Empowering Women to Lead: Sheryl Sandberg Speaks at Harvard


Stand up if you have ever said any of these words OUT LOUD:

          “I am going to be #1 in my field.”

          “I am going to be the CEO of a company.”

          “I am going to be the president of an organization.”

This is how Sheryl Sandberg, current COO of Facebook and past VP of Global Online Sales and Operations for Google, started her speech last week on Harvard campus. As I stood up, I looked around the packed theatre, and to my surprise, only about a third of the people there (mostly women) were standing. And with the opposite reaction, Sheryl Sandberg nodded slowly, with an impressed look on her face, and announced, “this is the first time I’ve had this many people stand up.” But even still, I was surprised! I like to “talk big” and claim future CEO status all the time, so it was a shock to me to see that others do not think with the same optimistic/go-getter mentality.

Sheryl followed her opening question by saying that she wanted to ask three questions of the women who did not stand up, and if any of these questions were a reason for why they did not stand up, to raise their hand.


1. Is it because you feel that you are not prepared for or deserve one of those positions?


2. Is it because you feel that it is obnoxious or cocky to announce something like that to someone else?


3. Is it because you worry that a position like that would be impossible to balance with raising a family?


She then followed up each question with anecdotes.


#1. Not Worthy.

In high school, she, a girl friend, and her younger brother left an exam together and immediately, the two girls began worrying and nitpicking about what they did wrong. The brother, on the other hand, announced that he got a “flat A”–not a B+, not an A-, but a flat A. This was a perfect example of a significant mental difference between genders- it seems that girls always underestimate themselves while boys remain confident (or perhaps overestimate themselves). She commented that even now at Facebook, she still catches herself thinking in this manner. After a male colleague and herself pushed for a specific project and it finally got accepted, she commented to the man that she was so relieved people liked the ideas because she had thought she was crazy for standing up for the idea for so long. The man just shrugged and responded, “Oh, I always thought it was a good idea.”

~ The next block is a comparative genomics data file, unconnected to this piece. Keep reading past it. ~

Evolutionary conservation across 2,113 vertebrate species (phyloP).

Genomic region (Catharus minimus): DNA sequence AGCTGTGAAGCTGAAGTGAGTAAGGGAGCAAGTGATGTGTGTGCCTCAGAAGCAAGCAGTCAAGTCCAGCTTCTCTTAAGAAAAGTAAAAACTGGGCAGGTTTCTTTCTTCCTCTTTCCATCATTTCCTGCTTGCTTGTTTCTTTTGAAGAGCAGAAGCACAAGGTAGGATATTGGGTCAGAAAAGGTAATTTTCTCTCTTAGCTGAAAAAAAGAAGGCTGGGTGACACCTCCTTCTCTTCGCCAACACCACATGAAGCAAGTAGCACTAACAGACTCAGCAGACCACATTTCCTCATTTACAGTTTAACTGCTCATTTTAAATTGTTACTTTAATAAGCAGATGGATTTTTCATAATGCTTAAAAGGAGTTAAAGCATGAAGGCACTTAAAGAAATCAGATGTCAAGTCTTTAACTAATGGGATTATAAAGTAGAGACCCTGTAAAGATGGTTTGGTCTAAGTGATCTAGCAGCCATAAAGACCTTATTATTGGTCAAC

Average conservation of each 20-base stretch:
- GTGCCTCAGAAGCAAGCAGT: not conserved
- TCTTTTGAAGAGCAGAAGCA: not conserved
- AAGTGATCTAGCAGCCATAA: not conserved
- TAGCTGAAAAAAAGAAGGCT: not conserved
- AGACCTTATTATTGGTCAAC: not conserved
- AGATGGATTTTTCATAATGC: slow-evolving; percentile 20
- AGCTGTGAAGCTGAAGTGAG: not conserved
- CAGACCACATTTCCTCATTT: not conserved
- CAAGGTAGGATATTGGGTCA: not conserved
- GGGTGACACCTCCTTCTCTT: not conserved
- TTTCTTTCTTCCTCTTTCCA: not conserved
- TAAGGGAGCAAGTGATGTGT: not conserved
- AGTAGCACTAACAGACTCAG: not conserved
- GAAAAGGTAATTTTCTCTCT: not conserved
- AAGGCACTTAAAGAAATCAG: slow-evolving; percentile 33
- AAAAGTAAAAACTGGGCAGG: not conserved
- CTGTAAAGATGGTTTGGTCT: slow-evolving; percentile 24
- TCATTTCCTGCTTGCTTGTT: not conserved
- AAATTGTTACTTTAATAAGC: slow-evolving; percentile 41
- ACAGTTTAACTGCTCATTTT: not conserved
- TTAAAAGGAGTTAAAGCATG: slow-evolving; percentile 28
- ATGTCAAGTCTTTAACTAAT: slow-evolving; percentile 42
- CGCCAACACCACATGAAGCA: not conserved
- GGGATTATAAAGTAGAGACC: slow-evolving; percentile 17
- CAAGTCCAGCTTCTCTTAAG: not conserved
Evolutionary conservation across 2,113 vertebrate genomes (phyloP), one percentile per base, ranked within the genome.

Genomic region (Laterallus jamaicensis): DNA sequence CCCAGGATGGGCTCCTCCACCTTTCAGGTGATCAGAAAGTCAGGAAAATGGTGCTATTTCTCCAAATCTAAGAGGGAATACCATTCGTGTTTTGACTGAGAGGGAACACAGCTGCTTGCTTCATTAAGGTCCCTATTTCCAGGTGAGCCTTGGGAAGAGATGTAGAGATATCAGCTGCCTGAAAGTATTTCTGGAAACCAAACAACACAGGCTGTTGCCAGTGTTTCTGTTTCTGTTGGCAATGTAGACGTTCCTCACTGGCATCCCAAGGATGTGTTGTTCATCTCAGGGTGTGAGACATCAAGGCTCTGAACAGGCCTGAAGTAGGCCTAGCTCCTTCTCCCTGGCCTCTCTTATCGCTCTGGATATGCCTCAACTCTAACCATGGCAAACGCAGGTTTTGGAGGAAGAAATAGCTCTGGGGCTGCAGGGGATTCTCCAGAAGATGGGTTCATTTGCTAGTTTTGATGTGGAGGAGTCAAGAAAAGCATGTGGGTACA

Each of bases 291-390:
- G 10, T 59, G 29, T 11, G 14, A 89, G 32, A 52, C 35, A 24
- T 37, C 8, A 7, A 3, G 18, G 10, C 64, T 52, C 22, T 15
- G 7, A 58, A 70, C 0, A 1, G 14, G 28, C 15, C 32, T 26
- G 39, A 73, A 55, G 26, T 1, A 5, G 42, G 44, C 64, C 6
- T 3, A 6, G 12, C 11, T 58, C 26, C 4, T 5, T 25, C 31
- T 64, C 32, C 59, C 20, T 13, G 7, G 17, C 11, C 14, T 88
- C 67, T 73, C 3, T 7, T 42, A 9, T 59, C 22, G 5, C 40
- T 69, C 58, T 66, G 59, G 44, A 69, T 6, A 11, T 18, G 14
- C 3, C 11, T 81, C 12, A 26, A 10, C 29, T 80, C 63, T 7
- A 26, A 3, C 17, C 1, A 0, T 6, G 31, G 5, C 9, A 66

#2. That’s cocky.

Why are women so quick to share success with and acknowledge others? We always say “we” and attribute success to others, to situations, to mentors, to something or someone other than ourselves. Men, on the other hand, tend to openly state that they themselves are the reason for their success. Yet, for women to do this, to be proud, to be large and in charge, is often viewed as bossy. As Sheryl pointed out– how often is a little girl who takes charge called bossy? Often. What about little boys? Not at all. Boys will be boys.

#3. But what about family?

And why is it that women are chastised for choosing work over family, but men are not? Why does this choice between the two even have to be made?  Working women are often asked- “should you be working?” After all, why aren’t they getting married and having a child? But working men- are they ever asked “should you be working?” She gave a funny but sad anecdote about a little girl in kindergarten who came home one day and announced that she wouldn’t get to be an astronaut anymore, like she had been planning. When her mom asked why, the little girl responded- “well, I want to be an astronaut, and the boy I like also wants to be an astronaut, and if we are both up in space, then who is going to watch the kids? .. I think it’s going to have to be me.”